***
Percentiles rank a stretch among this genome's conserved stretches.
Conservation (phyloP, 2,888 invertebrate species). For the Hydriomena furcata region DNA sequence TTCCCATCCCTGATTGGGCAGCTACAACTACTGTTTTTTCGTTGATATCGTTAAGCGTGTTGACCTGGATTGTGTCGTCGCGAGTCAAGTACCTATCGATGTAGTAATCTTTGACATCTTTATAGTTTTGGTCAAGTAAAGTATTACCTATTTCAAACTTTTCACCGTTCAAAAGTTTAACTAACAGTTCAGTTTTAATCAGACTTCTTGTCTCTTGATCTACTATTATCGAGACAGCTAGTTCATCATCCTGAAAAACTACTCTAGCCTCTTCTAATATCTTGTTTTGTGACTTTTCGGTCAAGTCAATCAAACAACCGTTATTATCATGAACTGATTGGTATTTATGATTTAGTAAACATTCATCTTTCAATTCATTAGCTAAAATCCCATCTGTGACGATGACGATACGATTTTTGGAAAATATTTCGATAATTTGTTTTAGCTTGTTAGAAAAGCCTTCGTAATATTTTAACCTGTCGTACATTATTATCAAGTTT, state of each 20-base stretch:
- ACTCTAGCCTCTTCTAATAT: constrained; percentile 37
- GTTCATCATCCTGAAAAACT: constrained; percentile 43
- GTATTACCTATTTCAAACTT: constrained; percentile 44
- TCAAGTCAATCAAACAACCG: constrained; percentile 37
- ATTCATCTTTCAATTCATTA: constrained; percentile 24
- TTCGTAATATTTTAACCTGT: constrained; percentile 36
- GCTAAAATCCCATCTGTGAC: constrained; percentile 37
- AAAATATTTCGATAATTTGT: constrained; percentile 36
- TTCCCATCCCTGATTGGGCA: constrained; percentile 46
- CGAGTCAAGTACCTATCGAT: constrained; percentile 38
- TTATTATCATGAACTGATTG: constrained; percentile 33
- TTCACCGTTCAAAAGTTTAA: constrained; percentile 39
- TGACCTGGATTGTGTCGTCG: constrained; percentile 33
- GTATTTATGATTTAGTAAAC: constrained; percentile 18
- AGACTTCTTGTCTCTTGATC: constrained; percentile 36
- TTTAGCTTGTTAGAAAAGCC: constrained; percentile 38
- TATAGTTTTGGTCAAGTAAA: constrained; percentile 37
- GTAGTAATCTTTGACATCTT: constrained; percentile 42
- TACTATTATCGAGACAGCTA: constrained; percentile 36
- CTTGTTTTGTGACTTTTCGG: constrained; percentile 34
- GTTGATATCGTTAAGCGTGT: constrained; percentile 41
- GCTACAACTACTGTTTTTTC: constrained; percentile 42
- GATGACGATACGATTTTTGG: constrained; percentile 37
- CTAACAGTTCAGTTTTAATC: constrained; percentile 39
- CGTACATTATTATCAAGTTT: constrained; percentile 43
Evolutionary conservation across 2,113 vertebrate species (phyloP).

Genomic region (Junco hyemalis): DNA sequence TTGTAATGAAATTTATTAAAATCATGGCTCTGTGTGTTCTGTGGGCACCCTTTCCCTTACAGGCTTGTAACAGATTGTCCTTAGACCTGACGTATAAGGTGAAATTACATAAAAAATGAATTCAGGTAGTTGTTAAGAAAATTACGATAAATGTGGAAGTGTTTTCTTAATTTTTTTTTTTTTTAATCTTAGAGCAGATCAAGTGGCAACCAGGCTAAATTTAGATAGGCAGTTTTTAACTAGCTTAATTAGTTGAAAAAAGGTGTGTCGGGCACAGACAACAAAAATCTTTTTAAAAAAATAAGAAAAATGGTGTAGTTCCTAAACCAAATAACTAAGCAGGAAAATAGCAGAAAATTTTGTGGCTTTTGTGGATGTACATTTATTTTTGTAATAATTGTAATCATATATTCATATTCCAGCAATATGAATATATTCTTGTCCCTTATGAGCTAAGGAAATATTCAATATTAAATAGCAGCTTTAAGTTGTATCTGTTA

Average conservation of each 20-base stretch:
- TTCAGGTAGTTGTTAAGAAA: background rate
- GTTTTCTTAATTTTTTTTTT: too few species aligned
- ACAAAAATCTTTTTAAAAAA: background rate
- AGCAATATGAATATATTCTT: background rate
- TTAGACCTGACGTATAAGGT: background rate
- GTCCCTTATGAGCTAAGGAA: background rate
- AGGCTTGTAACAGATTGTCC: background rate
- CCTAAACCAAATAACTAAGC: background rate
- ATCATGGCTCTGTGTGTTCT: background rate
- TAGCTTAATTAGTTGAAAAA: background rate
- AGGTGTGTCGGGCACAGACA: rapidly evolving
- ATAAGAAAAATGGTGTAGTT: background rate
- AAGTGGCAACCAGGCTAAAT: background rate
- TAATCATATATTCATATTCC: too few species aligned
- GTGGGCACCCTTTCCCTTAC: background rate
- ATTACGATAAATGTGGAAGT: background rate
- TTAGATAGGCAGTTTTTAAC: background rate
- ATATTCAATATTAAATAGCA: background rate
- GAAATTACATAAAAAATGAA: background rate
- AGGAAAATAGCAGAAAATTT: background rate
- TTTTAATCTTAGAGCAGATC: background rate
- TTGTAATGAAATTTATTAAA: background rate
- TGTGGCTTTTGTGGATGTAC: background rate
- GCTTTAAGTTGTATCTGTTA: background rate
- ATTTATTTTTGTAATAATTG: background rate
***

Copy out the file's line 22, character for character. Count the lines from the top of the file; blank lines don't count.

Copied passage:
- CTTGTTTTGTGACTTTTCGG: constrained; percentile 34